GOT TO DESIRE
City full-back he plucked from obscurity whilst managing Dundee.
“Andy was just a wee boy selling programmes at Hampden,” explains McNamara. “He was playing for nothing at Queen’s Park Amateurs.
“We signed him for £5,000, brought him up to St Andrews with his parents and explained what we’d do – build up the strength in his legs, develop his body and give him a chance to play.
“Twelve months later he’s playing for Scotland and in the Premier League. We sold him for £2.85m. His story is just phenomenal.
“At 15 he was told he was too small. Now look at him. But the kid had that fire in his belly. When you see that, you know they’ll succeed. Desire always overcomes ability.
“The challenge for me is coaxing that fire out of the ones who just have the talent.”
McNamara’s own fire was instilled by his dad Jackie snr, a defender for Hibernian in the seventies and eighties, then honed by his experience in the Celtic Park pressure cooker where anything but perpetual victory was a failure.
“Looking back, the biggest things I miss are the Champions League nights and the Old Firm games,” says McNamara, who left Celtic to join Wolves in 2005. “I loved playing Rangers – the pressure and the hype and everything that surrounded it.
“What I don’t miss are the other games. They became mundane, difficult to enjoy. The expectation was to win by a margin. If you beat a team 4-0, somebody would say ‘Come on lads, I had 5-0 on my coupon’.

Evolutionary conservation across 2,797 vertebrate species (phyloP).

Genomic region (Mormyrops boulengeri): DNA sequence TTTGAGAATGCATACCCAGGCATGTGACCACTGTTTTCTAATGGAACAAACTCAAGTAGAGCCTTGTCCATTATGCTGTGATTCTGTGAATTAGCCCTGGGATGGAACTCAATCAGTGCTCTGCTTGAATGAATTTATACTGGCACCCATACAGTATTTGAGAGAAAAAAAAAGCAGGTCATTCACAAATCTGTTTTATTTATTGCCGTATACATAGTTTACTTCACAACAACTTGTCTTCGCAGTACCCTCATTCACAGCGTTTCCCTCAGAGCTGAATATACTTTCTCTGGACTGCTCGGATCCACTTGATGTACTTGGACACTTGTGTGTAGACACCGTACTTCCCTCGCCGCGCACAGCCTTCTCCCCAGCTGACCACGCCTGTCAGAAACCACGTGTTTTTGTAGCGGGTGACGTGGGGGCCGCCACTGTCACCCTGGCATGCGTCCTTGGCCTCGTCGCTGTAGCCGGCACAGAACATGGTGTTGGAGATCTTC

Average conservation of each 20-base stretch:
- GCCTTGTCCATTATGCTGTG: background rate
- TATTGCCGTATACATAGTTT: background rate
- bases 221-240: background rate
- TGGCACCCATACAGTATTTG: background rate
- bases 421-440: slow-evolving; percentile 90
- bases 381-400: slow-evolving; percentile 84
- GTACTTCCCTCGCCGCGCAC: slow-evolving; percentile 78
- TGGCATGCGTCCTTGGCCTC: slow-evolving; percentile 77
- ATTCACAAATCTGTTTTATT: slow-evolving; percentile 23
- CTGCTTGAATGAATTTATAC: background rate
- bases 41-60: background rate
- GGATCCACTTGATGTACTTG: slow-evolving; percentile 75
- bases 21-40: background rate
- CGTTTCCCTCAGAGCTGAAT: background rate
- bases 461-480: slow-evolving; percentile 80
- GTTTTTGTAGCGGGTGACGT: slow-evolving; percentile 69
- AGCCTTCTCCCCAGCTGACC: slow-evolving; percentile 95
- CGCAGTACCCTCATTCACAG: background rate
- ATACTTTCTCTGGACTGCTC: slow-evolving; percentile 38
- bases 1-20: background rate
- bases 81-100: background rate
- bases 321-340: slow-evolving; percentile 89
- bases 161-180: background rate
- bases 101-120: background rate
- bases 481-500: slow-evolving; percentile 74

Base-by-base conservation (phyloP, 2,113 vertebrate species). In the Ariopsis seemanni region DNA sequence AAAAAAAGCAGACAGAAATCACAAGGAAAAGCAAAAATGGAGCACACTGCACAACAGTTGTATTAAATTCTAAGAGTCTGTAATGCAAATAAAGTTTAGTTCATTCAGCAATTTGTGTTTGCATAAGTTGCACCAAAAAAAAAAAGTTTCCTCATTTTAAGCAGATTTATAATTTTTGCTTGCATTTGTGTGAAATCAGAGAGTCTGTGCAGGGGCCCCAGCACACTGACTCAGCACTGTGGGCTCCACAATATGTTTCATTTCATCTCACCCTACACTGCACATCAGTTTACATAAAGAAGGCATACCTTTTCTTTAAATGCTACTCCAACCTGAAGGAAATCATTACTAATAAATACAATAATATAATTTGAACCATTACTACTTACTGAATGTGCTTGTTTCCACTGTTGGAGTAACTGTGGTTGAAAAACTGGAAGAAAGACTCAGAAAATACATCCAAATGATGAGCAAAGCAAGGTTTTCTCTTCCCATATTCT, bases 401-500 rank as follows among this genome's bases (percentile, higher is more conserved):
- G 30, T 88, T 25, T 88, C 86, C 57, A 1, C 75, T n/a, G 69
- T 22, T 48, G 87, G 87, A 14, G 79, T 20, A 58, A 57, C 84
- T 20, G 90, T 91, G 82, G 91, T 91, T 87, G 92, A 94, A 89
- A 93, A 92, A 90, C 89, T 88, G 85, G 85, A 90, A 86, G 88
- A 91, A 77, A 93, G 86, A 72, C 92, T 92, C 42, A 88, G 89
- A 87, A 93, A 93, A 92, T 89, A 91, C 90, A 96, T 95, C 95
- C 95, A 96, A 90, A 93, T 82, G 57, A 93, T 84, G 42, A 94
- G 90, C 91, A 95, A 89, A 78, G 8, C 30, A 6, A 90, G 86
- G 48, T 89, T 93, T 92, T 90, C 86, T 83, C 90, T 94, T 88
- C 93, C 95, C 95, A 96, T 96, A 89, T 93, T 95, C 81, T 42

“But it did instill standards. My first game for Wolves was against Southampton, away at St Mary’s. We drew 0-0 and, after the game, a few of the boys were saying it was a great result. I was seething – I still had that mindset of needing to win everything.”
Though injuries ensured his time at Wolves was swiftly forgotten by fans, McNamara enjoyed his two-year spell south of the border.
“Glenn Hoddle signed me and he was a fantastic coach,” he adds. “Then I got to work with Mick McCarthy – a big contrast to Glenn but a great guy who treated players properly.
“What kind of manager am I? I like to treat players the way I wanted to be treated. Even as captain of Celtic, I was never a big shouter or pointer.
“I think I’m the same as a manager. I want people to play with freedom and not be afraid to make mistakes.
“A captain for me is someone who leads by example, sees problems on the field and encourages those around him.
“It’s a tough job for players now. With 24-hour coverage and social media, it’s totally different from when we played. We had 60,000 people telling you if you were good enough and a guy in the local paper giving you a mark out of ten. Then it was all over. Now, it’s non-stop.”
And that includes on the pitch, where McNamara says his players will be released from the shackles of ‘Fear Football’.
“I want the players to express themselves and take the game to the opposition,” he explains
“Most of all, I want to see that fire – the desire to be better than this. Give
me that, I’m happy.”
ON THE UP: Andy Robertson scores for Hull at Brentford in midweek PRESSURE: Jackie McNamara during his Celtic days